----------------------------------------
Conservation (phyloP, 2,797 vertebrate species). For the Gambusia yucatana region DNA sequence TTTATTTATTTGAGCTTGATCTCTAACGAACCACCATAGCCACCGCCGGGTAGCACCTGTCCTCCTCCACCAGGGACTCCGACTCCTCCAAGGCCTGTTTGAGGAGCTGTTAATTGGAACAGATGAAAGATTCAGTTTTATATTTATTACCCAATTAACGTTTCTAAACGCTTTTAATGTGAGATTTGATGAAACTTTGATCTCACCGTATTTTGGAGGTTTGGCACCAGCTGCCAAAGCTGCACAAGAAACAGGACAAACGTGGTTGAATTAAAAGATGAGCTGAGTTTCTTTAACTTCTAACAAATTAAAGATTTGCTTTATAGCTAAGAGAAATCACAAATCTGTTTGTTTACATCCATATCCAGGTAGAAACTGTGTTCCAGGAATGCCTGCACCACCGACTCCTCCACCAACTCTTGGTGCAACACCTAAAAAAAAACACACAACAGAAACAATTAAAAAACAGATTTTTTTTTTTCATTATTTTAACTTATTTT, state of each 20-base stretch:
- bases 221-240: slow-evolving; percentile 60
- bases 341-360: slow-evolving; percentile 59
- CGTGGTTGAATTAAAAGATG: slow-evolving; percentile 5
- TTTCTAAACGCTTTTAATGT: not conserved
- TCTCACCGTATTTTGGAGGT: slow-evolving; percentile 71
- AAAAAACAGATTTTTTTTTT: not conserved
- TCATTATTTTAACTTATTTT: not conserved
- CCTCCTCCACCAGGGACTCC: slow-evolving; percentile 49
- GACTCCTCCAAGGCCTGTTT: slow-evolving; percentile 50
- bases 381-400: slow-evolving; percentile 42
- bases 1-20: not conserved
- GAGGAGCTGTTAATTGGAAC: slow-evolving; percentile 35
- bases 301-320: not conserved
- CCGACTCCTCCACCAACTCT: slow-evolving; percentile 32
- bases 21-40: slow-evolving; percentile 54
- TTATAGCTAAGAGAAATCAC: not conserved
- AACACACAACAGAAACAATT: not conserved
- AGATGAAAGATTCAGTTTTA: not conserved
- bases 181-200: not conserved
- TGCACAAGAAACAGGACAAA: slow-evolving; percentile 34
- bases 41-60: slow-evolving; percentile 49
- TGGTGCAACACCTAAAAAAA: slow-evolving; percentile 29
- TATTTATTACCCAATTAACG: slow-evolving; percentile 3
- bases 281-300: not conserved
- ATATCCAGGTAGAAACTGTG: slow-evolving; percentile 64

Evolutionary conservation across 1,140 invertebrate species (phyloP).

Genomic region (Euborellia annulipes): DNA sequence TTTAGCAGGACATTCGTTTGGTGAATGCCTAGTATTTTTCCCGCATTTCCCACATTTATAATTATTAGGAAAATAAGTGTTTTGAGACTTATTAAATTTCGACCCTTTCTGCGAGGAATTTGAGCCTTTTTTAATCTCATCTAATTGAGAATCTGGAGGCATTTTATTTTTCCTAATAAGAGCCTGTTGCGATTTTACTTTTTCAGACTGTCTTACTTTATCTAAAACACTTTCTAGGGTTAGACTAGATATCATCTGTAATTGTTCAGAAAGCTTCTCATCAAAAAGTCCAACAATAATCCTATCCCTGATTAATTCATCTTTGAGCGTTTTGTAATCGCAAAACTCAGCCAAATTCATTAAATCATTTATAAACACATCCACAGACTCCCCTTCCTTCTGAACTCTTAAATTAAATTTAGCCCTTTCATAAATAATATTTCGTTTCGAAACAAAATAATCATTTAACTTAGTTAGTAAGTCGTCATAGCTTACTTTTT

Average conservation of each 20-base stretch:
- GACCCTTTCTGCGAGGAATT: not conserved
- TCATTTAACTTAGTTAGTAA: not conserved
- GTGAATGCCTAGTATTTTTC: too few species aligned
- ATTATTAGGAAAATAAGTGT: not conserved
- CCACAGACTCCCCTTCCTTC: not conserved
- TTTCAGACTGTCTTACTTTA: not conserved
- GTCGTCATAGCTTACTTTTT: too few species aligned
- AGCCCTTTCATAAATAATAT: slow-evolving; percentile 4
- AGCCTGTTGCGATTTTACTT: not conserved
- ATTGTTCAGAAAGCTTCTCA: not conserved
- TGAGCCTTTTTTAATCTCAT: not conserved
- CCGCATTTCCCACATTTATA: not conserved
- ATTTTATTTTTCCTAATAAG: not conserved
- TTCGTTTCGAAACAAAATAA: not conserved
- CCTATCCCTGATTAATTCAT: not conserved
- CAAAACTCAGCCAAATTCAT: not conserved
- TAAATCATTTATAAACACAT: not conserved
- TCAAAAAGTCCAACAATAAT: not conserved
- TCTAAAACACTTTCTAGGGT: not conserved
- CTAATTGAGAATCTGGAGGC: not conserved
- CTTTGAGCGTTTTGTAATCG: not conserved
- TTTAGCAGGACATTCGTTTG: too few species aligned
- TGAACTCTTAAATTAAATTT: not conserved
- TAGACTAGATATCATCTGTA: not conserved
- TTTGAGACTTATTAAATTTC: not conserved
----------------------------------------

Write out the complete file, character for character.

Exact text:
Conservation (phyloP, 2,797 vertebrate species). For the Gambusia yucatana region DNA sequence TTTATTTATTTGAGCTTGATCTCTAACGAACCACCATAGCCACCGCCGGGTAGCACCTGTCCTCCTCCACCAGGGACTCCGACTCCTCCAAGGCCTGTTTGAGGAGCTGTTAATTGGAACAGATGAAAGATTCAGTTTTATATTTATTACCCAATTAACGTTTCTAAACGCTTTTAATGTGAGATTTGATGAAACTTTGATCTCACCGTATTTTGGAGGTTTGGCACCAGCTGCCAAAGCTGCACAAGAAACAGGACAAACGTGGTTGAATTAAAAGATGAGCTGAGTTTCTTTAACTTCTAACAAATTAAAGATTTGCTTTATAGCTAAGAGAAATCACAAATCTGTTTGTTTACATCCATATCCAGGTAGAAACTGTGTTCCAGGAATGCCTGCACCACCGACTCCTCCACCAACTCTTGGTGCAACACCTAAAAAAAAACACACAACAGAAACAATTAAAAAACAGATTTTTTTTTTTCATTATTTTAACTTATTTT, state of each 20-base stretch:
- bases 221-240: slow-evolving; percentile 60
- bases 341-360: slow-evolving; percentile 59
- CGTGGTTGAATTAAAAGATG: slow-evolving; percentile 5
- TTTCTAAACGCTTTTAATGT: not conserved
- TCTCACCGTATTTTGGAGGT: slow-evolving; percentile 71
- AAAAAACAGATTTTTTTTTT: not conserved
- TCATTATTTTAACTTATTTT: not conserved
- CCTCCTCCACCAGGGACTCC: slow-evolving; percentile 49
- GACTCCTCCAAGGCCTGTTT: slow-evolving; percentile 50
- bases 381-400: slow-evolving; percentile 42
- bases 1-20: not conserved
- GAGGAGCTGTTAATTGGAAC: slow-evolving; percentile 35
- bases 301-320: not conserved
- CCGACTCCTCCACCAACTCT: slow-evolving; percentile 32
- bases 21-40: slow-evolving; percentile 54
- TTATAGCTAAGAGAAATCAC: not conserved
- AACACACAACAGAAACAATT: not conserved
- AGATGAAAGATTCAGTTTTA: not conserved
- bases 181-200: not conserved
- TGCACAAGAAACAGGACAAA: slow-evolving; percentile 34
- bases 41-60: slow-evolving; percentile 49
- TGGTGCAACACCTAAAAAAA: slow-evolving; percentile 29
- TATTTATTACCCAATTAACG: slow-evolving; percentile 3
- bases 281-300: not conserved
- ATATCCAGGTAGAAACTGTG: slow-evolving; percentile 64

Evolutionary conservation across 1,140 invertebrate species (phyloP).

Genomic region (Euborellia annulipes): DNA sequence TTTAGCAGGACATTCGTTTGGTGAATGCCTAGTATTTTTCCCGCATTTCCCACATTTATAATTATTAGGAAAATAAGTGTTTTGAGACTTATTAAATTTCGACCCTTTCTGCGAGGAATTTGAGCCTTTTTTAATCTCATCTAATTGAGAATCTGGAGGCATTTTATTTTTCCTAATAAGAGCCTGTTGCGATTTTACTTTTTCAGACTGTCTTACTTTATCTAAAACACTTTCTAGGGTTAGACTAGATATCATCTGTAATTGTTCAGAAAGCTTCTCATCAAAAAGTCCAACAATAATCCTATCCCTGATTAATTCATCTTTGAGCGTTTTGTAATCGCAAAACTCAGCCAAATTCATTAAATCATTTATAAACACATCCACAGACTCCCCTTCCTTCTGAACTCTTAAATTAAATTTAGCCCTTTCATAAATAATATTTCGTTTCGAAACAAAATAATCATTTAACTTAGTTAGTAAGTCGTCATAGCTTACTTTTT

Average conservation of each 20-base stretch:
- GACCCTTTCTGCGAGGAATT: not conserved
- TCATTTAACTTAGTTAGTAA: not conserved
- GTGAATGCCTAGTATTTTTC: too few species aligned
- ATTATTAGGAAAATAAGTGT: not conserved
- CCACAGACTCCCCTTCCTTC: not conserved
- TTTCAGACTGTCTTACTTTA: not conserved
- GTCGTCATAGCTTACTTTTT: too few species aligned
- AGCCCTTTCATAAATAATAT: slow-evolving; percentile 4
- AGCCTGTTGCGATTTTACTT: not conserved
- ATTGTTCAGAAAGCTTCTCA: not conserved
- TGAGCCTTTTTTAATCTCAT: not conserved
- CCGCATTTCCCACATTTATA: not conserved
- ATTTTATTTTTCCTAATAAG: not conserved
- TTCGTTTCGAAACAAAATAA: not conserved
- CCTATCCCTGATTAATTCAT: not conserved
- CAAAACTCAGCCAAATTCAT: not conserved
- TAAATCATTTATAAACACAT: not conserved
- TCAAAAAGTCCAACAATAAT: not conserved
- TCTAAAACACTTTCTAGGGT: not conserved
- CTAATTGAGAATCTGGAGGC: not conserved
- CTTTGAGCGTTTTGTAATCG: not conserved
- TTTAGCAGGACATTCGTTTG: too few species aligned
- TGAACTCTTAAATTAAATTT: not conserved
- TAGACTAGATATCATCTGTA: not conserved
- TTTGAGACTTATTAAATTTC: not conserved